Jesse: How do we describe a melodica to people who are reading this and don’t know what it is?

Francesco: It’s so weird. It’s like a mini keyboard, with a really long tube that looks like it’s for some fetish thing.

I almost didn’t want us to describe the place so that people would come and be like “what is this place?” Like there’s no chairs – it’s just all beds, and that’s the seating. And then there’s like bird cages with stuffed birds in them.

Jesse: And stuffed people.

Francesco: There’s no stuffed people.

Jesse: Yes, there’s stuffed people but you can’t tell.

Francesco: Please come. We urge you.


At this point, A guy in a wolf mask comes in the room and drags Jesse away. There’s a bit of rustling behind the door and he comes back looking like this:


So I noticed that there’s a lot of samples used in your songs. Where do these samples come from and how do you select them?

Jesse: We make all of those ourselves

Francesco: Yeah, like the one that sounds like a movie soundtrack. I played that myself – I layered about 8 or 12 violin tracks so it sounds like a string ensemble.

Jesse: That one’s between that and a synthesizer that I programmed.

Violet: And then the dialogue in Denial is Cole Haden from Model/Actriz.

Francesco: Model/Actriz is such an amazing band, I really suggest you check them out. Super awesome that he was down to collaborate with us. He basically just wrote that poetry and then recited it.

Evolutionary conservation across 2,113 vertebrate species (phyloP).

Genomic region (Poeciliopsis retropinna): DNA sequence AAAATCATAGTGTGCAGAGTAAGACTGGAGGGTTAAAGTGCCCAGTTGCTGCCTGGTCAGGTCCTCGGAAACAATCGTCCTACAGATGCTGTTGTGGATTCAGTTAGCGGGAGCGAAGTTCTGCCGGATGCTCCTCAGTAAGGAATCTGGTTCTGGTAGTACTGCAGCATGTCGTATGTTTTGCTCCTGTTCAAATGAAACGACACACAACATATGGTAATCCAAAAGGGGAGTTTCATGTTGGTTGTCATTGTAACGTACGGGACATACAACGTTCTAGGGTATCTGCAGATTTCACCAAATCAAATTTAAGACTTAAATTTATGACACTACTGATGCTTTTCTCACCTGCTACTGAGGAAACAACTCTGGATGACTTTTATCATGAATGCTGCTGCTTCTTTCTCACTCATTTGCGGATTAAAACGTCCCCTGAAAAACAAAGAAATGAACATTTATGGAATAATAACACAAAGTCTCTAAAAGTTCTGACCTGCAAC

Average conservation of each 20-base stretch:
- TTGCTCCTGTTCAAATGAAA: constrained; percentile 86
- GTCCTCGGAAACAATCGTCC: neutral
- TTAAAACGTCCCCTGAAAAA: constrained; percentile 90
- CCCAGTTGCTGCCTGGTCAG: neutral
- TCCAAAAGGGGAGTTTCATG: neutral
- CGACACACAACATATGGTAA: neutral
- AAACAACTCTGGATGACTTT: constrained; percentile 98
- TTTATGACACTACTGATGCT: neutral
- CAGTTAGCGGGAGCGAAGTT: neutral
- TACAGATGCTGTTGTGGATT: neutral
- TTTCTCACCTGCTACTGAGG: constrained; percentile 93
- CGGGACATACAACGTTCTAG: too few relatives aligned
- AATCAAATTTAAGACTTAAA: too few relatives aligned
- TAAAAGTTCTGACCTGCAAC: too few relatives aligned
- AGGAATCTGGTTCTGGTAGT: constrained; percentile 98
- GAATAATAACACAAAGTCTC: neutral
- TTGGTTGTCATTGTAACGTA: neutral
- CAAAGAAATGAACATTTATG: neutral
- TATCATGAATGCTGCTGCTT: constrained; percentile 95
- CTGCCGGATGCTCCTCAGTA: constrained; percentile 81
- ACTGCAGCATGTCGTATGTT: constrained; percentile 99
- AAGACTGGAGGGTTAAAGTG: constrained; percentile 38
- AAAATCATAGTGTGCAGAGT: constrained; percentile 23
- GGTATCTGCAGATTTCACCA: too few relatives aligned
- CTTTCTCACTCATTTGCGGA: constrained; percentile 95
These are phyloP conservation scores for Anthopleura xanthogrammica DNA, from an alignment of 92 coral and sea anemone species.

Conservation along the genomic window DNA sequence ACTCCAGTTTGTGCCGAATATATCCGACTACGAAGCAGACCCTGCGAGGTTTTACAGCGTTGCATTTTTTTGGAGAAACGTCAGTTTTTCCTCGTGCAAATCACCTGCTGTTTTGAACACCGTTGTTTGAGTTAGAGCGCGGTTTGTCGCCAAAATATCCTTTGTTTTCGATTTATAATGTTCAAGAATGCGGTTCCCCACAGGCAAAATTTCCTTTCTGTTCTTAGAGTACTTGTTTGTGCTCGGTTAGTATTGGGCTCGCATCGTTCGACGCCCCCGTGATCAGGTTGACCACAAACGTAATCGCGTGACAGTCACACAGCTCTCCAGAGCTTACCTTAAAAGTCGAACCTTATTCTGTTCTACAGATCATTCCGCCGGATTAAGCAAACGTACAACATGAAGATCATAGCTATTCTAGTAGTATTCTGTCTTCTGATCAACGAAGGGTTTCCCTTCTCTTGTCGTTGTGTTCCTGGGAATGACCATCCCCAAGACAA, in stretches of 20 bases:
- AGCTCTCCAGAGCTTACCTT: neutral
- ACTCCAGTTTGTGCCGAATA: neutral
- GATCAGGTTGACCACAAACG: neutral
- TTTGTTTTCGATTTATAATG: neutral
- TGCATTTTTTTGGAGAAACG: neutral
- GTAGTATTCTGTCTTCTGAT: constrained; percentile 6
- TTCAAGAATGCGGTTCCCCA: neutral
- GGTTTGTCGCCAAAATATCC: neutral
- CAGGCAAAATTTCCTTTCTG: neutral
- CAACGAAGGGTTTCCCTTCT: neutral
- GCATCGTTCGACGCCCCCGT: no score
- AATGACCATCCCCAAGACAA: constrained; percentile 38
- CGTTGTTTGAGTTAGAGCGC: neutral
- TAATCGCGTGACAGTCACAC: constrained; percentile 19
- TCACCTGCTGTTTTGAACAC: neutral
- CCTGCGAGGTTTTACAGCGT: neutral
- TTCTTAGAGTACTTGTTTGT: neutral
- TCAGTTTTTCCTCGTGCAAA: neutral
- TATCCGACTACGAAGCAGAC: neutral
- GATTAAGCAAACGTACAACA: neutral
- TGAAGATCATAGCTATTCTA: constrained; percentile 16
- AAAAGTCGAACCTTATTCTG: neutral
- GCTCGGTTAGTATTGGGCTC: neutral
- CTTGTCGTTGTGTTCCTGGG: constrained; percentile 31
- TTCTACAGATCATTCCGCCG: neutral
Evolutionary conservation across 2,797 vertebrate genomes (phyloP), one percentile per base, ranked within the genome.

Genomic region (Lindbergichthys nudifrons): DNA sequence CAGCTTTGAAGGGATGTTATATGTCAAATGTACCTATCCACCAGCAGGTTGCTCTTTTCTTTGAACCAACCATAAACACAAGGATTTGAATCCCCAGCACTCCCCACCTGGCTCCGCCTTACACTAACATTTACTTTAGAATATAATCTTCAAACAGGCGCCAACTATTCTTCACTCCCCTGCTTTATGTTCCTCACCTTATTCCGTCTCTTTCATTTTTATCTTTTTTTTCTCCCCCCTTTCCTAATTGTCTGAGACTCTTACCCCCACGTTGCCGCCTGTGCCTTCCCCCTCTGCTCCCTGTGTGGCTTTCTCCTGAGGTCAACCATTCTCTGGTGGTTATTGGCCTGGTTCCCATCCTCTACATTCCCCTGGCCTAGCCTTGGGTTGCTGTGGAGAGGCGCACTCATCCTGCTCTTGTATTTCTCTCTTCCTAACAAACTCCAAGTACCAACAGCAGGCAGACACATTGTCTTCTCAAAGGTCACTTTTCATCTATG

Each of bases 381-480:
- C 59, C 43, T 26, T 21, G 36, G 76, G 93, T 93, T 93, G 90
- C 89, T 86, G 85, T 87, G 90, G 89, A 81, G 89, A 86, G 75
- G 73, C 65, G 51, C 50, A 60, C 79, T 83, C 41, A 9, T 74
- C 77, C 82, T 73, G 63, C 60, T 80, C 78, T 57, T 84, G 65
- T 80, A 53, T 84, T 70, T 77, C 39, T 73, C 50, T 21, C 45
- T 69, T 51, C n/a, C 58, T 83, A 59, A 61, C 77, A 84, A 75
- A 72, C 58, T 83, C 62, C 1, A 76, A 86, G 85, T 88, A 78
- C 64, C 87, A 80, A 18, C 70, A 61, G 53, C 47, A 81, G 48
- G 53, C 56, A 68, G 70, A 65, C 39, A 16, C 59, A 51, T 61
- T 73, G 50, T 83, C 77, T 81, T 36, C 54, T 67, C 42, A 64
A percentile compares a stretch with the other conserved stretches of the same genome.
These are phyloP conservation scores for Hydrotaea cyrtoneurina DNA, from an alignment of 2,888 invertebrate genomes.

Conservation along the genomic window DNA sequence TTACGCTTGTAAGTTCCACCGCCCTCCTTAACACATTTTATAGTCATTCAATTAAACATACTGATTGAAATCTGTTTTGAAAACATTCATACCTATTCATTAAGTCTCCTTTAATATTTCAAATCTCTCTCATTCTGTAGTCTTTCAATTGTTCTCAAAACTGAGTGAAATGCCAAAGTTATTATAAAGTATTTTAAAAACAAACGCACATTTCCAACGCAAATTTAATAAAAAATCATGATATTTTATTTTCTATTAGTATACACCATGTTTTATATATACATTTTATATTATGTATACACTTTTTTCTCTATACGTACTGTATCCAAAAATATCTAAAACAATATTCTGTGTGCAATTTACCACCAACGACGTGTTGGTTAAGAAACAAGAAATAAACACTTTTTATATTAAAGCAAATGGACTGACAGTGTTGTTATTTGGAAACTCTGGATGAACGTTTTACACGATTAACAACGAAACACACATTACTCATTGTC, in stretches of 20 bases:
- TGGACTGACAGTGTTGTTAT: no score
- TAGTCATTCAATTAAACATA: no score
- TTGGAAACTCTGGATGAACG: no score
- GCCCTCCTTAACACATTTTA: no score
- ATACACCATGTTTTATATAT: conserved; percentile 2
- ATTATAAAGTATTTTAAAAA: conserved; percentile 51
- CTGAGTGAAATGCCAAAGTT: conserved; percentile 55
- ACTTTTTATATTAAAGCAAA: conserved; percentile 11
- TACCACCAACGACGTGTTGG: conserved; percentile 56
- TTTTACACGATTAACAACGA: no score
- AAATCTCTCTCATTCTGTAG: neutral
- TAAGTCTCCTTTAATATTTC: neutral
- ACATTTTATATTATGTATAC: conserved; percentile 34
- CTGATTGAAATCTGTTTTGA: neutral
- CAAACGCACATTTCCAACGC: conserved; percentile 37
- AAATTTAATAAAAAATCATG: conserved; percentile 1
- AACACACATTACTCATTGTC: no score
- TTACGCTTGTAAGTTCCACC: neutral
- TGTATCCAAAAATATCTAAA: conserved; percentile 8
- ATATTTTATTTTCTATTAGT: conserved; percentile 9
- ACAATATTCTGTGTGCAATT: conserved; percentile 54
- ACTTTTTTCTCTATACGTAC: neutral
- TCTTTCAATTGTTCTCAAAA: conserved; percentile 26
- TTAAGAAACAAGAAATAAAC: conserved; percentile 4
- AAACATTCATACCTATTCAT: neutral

Do you prefer all-ages shows or bar shows?

All: Definitely all-ages.

Francesco: Yeah also, somehow, a lot of people that like our music are teenagers. I’m not sure why but it just seems to happen that way, and it’s cool.

Violet: And the all-ages vibe I feel is a lot better because it includes everybody, instead of being just 21 and over.

Jesse: We’ve only played one 21+ show ever.

Violet: And it was awful.

Jesse: It was just like two guys drinking beer.

Violet: And yelling “PLAY INSEMINATION ARMY” and I’m like “No, we’re not going to do that.” That was back when it was just me and Jesse without the whole band. Yeah, that was really rough.

Jesse: We do it for the kids!



Stay up to date with Celebrity Crush by showing them some love through the following social links:
Facebook || Twitter || Instagram
And show even more love by purchasing their music on Bandcamp. Listen to their latest EP, Anaphase, below:
All proceeds for Anaphase go towards gene therapy and cancer research.
Be sure to check out their last full-length from a couple of years ago, The Halo Effect: